The journey between medical school graduation and specialty board certification in one's chosen field of medicine may comprise the most challenging, exciting and important times of a young professional's life. This journey is called residency education. While the most obvious objectives are cognitive education and practice in the field, trainees also face fundamental life challenges such as developing identity, intimacy and a direction for their own generative goals in the world.
Psychiatry residency should be viewed as a personal as well as professional developmental process (1). It contains all of the turbulence of adolescence revisited (2), where "normative crises" (3) can be expected to occur. This journey through fundamental stages of emotional development actually begins long before one enters residency (4), but dealing with disorders of thought, behavior and action will constitute a major challenge to the trainee's identity. Yager (5) contends that some degree of identity crisis may in fact be beneficial to growth, but that training programs should identify and control factors which magnify this crisis unnecessarily. Taintor et al (6) discussed specific stress factors and their contributions to personal and professional growth. An excellent paper by Lindy (7) presented a training director's perspective on a phase-specific model for psychiatric training based on maturational steps.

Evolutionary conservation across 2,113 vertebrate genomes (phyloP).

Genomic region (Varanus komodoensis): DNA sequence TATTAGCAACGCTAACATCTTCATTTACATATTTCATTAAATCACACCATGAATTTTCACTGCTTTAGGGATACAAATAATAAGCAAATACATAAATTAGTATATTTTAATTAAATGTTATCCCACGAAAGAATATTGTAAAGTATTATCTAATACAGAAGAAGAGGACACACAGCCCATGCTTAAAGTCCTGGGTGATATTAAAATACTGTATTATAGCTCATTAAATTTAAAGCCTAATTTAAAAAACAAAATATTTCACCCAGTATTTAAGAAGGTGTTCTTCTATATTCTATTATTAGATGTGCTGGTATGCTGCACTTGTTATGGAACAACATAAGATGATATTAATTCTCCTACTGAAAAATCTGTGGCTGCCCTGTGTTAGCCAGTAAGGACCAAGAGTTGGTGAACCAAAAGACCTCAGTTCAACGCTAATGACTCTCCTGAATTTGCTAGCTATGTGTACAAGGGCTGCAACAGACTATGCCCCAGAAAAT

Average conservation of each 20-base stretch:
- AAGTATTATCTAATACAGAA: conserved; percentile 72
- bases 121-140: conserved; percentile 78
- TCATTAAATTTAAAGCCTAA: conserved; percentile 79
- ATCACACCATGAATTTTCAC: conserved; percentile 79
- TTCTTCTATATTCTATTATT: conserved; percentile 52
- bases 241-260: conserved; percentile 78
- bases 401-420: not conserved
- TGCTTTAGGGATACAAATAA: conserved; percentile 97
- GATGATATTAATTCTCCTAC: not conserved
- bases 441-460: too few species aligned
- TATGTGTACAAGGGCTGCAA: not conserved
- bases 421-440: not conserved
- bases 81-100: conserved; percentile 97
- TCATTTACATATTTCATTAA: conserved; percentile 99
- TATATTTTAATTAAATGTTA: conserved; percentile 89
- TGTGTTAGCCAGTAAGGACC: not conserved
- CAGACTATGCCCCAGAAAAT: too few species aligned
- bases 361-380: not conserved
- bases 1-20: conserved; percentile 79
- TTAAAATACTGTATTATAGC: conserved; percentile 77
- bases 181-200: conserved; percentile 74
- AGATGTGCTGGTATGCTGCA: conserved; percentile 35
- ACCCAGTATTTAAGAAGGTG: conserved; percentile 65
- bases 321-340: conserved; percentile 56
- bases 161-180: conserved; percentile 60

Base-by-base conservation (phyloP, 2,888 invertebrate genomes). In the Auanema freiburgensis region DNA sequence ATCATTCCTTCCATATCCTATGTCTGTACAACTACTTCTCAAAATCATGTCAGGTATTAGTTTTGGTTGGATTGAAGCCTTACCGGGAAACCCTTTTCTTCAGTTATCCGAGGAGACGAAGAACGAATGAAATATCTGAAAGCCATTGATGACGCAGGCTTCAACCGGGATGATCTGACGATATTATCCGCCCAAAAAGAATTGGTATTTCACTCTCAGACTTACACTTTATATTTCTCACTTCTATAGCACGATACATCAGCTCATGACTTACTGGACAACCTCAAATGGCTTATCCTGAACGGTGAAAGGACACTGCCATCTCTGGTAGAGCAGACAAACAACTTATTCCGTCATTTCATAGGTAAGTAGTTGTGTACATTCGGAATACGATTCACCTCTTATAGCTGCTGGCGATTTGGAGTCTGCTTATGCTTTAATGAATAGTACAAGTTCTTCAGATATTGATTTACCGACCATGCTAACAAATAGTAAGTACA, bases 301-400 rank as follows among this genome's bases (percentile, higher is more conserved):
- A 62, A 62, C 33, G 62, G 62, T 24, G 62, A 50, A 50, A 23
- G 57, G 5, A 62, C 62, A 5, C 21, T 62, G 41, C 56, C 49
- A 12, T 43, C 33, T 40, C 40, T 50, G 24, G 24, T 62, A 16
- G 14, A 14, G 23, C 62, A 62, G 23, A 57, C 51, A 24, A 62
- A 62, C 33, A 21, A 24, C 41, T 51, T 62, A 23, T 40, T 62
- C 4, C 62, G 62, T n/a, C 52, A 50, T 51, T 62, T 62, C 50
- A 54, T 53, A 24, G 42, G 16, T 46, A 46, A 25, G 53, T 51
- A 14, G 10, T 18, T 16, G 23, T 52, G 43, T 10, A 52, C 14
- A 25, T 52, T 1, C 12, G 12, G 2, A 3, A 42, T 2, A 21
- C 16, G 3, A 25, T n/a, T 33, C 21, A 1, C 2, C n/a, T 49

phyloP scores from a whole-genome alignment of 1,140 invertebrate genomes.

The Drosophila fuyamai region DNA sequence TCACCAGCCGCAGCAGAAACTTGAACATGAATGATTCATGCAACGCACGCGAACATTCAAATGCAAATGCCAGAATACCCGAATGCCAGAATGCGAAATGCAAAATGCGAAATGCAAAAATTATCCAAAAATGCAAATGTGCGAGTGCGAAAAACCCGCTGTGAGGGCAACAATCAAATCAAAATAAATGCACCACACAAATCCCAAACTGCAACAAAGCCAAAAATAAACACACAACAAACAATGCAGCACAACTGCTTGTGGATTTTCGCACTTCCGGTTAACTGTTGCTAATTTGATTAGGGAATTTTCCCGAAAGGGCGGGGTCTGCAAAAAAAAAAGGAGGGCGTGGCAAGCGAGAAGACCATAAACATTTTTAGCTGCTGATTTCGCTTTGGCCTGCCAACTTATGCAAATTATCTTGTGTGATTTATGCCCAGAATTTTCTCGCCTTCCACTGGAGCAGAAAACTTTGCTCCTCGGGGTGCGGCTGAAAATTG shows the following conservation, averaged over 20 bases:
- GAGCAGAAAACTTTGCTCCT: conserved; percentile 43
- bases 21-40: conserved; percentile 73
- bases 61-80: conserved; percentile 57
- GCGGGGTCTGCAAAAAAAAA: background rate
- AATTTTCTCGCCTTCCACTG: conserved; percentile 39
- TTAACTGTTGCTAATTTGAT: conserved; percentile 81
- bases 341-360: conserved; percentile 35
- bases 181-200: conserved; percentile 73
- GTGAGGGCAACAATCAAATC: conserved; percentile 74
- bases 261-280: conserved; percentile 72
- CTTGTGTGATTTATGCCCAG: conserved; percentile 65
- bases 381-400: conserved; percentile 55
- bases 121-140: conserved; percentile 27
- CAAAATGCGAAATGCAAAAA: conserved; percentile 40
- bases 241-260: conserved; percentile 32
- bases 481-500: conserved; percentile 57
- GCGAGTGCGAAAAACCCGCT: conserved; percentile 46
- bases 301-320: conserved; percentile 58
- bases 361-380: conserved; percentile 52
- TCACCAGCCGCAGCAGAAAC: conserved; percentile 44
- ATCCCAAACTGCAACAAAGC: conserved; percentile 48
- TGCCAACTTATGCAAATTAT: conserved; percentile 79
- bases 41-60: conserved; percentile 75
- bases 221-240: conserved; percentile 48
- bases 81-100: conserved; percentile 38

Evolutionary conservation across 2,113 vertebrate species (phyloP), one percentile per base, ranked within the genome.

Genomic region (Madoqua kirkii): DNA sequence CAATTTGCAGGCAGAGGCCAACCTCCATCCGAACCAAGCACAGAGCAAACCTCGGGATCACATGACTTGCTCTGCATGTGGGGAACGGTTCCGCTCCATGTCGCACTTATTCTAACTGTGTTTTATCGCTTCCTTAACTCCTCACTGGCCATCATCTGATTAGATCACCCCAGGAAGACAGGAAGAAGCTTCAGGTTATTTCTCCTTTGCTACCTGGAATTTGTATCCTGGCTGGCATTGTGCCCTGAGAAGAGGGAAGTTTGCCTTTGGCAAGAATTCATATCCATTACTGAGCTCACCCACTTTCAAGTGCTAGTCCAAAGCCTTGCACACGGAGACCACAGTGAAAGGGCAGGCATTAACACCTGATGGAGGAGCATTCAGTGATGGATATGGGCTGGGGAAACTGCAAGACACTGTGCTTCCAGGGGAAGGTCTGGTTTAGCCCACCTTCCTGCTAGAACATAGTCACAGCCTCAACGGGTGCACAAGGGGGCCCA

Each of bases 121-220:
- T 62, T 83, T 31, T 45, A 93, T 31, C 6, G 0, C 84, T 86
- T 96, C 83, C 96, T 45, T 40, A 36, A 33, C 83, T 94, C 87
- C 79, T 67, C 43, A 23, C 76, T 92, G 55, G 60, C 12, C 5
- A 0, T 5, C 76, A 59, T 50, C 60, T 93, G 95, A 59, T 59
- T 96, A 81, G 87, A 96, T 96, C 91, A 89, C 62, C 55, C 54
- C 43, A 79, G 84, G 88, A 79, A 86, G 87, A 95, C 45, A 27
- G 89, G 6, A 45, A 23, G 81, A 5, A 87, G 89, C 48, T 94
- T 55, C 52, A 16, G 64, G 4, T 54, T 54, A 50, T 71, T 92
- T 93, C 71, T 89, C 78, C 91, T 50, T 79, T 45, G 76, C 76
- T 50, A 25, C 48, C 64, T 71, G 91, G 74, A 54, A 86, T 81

Deming, Jr., MD, James E.
"The Ideal Psychiatry Training Program: A Resident's Viewpoint,"
Jefferson Journal of Psychiatry:
2, Article 9.
Available at: http://jdc.jefferson.edu/jeffjpsychiatry/vol5/iss2/9